In light of recent events on campus that sparked a campus-wide discussion on tolerance, diversity and polite discourse, the National Coalition Building Institute (NCBI) facilitated a “Community Forum” on Tuesday, October 4 at the Colgate Memorial Chapel to give a platform for students to voice their concerns. NCBI is an organization that aims to produce social change at places like Colgate – with a focus on eliminating discrimination and divisiveness.
President Herbst requested the discussion in a campus-wide e-mail to students, hoping to promote an organized discourse on the issues that have plagued campus.
“Over the past two weeks, there have been wide-ranging discussions, most, but not all of them civil, around bias and other student life issues,” Herbst wrote. “I would like to extend these conversations to a wider audience and put them into a broader context where diverse student opinions can be heard and processed.”
On the day of the event, students flooded Memorial Chapel ahead of the forum. Leaders of many student groups were present to provide their own perspectives on bias at Colgate.
Herbst preceded the forum with a speech designed to frame the discussion of discrimination in Colgate’s unique context.
“We are a particular type of community – our bonds are especially tight. Incidents like these are especially hurtful…I know that it is a sign of a healthy community that we do not try to put aside these incidents,” Herbst said of the discriminatory comments made on the Maroon- News website.
Members of NCBI then took over moderation of the forum and, after briefly explaining their principles, set the format of the discussion. Briefly, NCBI asked the students to talk to the student next to them about what needed to change on campus, filling the room with students discussing ideas. Students then stood at opposing corners of the platform and were permitted to speak for three minutes until he or she was encouraged to finish up so the other student could begin.
The format became contentious at times, with several students becoming visibly angry and addressing their speeches at specific students, prompting responses from the crowd.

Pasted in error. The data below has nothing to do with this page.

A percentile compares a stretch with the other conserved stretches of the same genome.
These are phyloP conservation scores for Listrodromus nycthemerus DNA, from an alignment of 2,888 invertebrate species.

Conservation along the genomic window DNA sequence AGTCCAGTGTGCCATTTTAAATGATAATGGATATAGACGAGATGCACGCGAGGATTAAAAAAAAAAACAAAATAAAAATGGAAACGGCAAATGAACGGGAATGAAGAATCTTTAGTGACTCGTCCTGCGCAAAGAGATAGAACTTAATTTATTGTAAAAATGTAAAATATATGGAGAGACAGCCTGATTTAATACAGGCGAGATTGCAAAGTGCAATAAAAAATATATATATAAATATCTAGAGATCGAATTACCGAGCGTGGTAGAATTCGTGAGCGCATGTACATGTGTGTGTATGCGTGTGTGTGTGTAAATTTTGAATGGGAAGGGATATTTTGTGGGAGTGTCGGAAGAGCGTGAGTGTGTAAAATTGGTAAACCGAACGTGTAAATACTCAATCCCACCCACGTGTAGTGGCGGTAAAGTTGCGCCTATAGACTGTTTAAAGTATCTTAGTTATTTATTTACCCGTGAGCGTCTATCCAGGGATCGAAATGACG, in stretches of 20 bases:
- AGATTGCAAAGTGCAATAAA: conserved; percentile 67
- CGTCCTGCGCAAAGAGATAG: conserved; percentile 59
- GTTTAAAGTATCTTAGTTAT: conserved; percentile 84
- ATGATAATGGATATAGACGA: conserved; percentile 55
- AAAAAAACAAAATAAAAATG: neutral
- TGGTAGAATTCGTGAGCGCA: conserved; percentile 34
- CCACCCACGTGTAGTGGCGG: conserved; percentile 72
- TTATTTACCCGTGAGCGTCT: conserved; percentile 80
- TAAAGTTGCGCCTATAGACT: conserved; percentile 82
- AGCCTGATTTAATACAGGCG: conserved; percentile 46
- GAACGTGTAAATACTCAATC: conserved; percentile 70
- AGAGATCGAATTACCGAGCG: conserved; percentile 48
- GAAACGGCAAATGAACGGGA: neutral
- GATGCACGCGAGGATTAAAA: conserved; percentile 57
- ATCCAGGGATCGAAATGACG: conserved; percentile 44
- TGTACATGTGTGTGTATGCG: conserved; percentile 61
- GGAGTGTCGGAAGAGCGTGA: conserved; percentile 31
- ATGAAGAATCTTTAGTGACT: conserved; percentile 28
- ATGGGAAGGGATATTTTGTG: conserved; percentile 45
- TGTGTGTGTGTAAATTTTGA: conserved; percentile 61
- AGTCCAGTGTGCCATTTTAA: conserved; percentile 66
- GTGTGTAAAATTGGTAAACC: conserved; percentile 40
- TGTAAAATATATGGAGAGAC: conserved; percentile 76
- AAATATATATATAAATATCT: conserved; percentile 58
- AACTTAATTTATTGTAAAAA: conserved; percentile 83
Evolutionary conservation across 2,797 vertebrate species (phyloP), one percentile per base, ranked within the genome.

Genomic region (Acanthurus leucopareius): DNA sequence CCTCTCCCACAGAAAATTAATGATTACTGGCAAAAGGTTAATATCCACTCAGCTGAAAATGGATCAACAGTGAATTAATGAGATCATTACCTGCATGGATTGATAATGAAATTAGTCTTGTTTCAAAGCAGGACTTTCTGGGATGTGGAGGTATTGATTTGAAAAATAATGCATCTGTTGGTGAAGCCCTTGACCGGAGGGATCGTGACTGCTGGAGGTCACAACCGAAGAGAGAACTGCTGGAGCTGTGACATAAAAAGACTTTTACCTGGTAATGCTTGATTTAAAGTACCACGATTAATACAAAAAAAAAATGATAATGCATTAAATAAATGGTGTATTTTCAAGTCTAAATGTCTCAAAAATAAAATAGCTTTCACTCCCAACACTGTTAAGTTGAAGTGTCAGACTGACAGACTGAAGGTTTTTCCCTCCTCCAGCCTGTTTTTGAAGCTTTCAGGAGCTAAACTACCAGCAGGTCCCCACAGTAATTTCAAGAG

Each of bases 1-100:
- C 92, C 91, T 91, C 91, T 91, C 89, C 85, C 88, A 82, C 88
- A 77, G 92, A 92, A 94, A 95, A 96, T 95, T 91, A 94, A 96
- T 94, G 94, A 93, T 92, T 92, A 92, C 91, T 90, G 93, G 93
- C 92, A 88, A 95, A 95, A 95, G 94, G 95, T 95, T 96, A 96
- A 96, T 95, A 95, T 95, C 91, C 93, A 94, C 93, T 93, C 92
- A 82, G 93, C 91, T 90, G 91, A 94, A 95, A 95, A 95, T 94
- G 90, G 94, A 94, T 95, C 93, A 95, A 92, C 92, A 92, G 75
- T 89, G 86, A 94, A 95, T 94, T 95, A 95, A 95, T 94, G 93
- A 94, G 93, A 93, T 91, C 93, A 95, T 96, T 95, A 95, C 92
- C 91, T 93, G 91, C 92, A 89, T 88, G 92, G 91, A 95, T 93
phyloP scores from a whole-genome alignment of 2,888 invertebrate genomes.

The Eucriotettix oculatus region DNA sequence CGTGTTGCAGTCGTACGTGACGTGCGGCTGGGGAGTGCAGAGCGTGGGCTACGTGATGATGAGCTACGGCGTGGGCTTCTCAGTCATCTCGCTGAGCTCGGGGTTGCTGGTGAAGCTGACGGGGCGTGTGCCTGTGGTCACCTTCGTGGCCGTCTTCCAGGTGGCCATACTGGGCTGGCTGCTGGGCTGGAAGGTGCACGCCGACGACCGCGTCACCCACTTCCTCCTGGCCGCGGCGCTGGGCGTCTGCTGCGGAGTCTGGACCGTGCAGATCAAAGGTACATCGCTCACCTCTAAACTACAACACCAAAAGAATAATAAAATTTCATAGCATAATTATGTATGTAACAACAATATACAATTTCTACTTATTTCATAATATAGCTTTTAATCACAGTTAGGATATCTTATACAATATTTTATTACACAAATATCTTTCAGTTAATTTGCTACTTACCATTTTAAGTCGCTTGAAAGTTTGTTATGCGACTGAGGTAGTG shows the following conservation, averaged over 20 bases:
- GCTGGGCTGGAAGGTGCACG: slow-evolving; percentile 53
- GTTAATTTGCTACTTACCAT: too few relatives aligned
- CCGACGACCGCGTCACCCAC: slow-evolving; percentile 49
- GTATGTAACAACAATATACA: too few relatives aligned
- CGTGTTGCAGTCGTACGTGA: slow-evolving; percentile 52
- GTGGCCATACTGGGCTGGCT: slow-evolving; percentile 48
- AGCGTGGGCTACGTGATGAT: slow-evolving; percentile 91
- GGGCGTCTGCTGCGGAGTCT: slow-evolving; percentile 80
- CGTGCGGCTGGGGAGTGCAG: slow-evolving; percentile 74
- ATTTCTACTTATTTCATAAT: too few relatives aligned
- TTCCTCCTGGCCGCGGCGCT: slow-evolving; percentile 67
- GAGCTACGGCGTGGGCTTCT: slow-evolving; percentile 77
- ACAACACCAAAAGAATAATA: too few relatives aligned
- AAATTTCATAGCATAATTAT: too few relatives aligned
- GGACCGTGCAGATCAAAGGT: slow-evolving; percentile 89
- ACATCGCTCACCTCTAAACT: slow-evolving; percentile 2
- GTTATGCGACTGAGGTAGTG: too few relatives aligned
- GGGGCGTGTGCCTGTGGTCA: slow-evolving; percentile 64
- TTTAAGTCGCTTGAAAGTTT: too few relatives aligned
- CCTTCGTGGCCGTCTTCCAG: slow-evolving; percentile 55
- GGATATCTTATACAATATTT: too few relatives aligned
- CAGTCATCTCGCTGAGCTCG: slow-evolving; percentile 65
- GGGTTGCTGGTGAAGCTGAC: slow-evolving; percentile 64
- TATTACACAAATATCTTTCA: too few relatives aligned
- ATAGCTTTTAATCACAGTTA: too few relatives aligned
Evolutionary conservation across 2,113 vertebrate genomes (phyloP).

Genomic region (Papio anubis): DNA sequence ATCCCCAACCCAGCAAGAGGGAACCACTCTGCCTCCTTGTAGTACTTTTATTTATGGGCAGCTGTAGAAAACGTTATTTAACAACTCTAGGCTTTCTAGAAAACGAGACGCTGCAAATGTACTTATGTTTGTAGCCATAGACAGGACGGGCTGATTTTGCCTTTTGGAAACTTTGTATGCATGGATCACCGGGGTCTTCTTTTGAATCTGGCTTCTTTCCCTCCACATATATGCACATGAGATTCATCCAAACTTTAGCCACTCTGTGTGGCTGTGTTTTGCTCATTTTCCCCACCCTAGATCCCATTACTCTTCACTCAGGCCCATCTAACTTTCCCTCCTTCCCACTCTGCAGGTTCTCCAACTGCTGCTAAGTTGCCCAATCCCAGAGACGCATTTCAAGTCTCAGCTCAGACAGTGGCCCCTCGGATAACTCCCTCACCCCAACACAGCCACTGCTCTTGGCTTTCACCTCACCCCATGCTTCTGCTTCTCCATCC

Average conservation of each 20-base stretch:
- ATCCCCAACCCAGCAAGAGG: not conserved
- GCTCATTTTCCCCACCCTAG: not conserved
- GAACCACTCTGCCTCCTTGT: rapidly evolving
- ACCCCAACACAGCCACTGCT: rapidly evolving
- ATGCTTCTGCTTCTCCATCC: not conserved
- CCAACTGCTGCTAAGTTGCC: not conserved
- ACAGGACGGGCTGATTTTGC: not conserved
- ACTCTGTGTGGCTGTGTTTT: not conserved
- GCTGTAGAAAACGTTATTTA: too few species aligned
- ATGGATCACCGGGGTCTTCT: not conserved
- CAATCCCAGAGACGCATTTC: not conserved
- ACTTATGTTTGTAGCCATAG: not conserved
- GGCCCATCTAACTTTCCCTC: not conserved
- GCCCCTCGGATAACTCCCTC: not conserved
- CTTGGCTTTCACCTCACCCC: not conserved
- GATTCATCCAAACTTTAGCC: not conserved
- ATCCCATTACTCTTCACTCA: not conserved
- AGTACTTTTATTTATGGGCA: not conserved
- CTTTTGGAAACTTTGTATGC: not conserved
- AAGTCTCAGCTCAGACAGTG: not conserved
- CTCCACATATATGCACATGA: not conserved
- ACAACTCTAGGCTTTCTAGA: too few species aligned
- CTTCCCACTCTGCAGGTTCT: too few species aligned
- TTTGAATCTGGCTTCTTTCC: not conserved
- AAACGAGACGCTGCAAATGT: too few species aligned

Senior Thomas Hedges saw the Greek System at Colgate as the ultimate source of discrimination at Colgate.
“We’ve had enough empty rhetoric,” Hedges said. “Colgate’s fundamental problem is mostly white students are admitted. Every student knows that the public face of fraternities and sororities is a lie… students are segregated because of the Greek system.”
Junior Katherine McChesney felt the comments made about the Greek system were unfair, and hoped to refocus the debate toward the issues as she saw them.
“I’m a proud member of Gamma Phi Beta,” McChesney said. “I feel that I have been targeted…the Greek system does not perpetuate racism. It’s so frustrating to hear these attacks on Greek life. I think we should get back to the question.”
After several back-to-back speeches debating the Greek system at Colgate, discussion drifted toward a broader sense of what must be done to combat discrimination.
Senior Leeander Alexander felt that the issue of discrimination is part of a larger issue.
“We are failing to realize this is an intersection of identities. We never talk about our different identities outside of classes.”
Senior Maxwell Segan agreed that discrimination is regrettable, but Colgate must be careful not to restrict individual liberties.
“Limiting free speech…is a slippery slope,” Segan said.
When debate closed promptly at 6:30 p.m., the moderators encouraged them to keep voicing their opinions outside of official channels.
President Herbst closed the debate, reminding students of work yet to be done.
“This has been an enlightening and important conversation,” he said. “We must have many more and continue to act collectively.”
Contact Nathan Lynch at [email protected]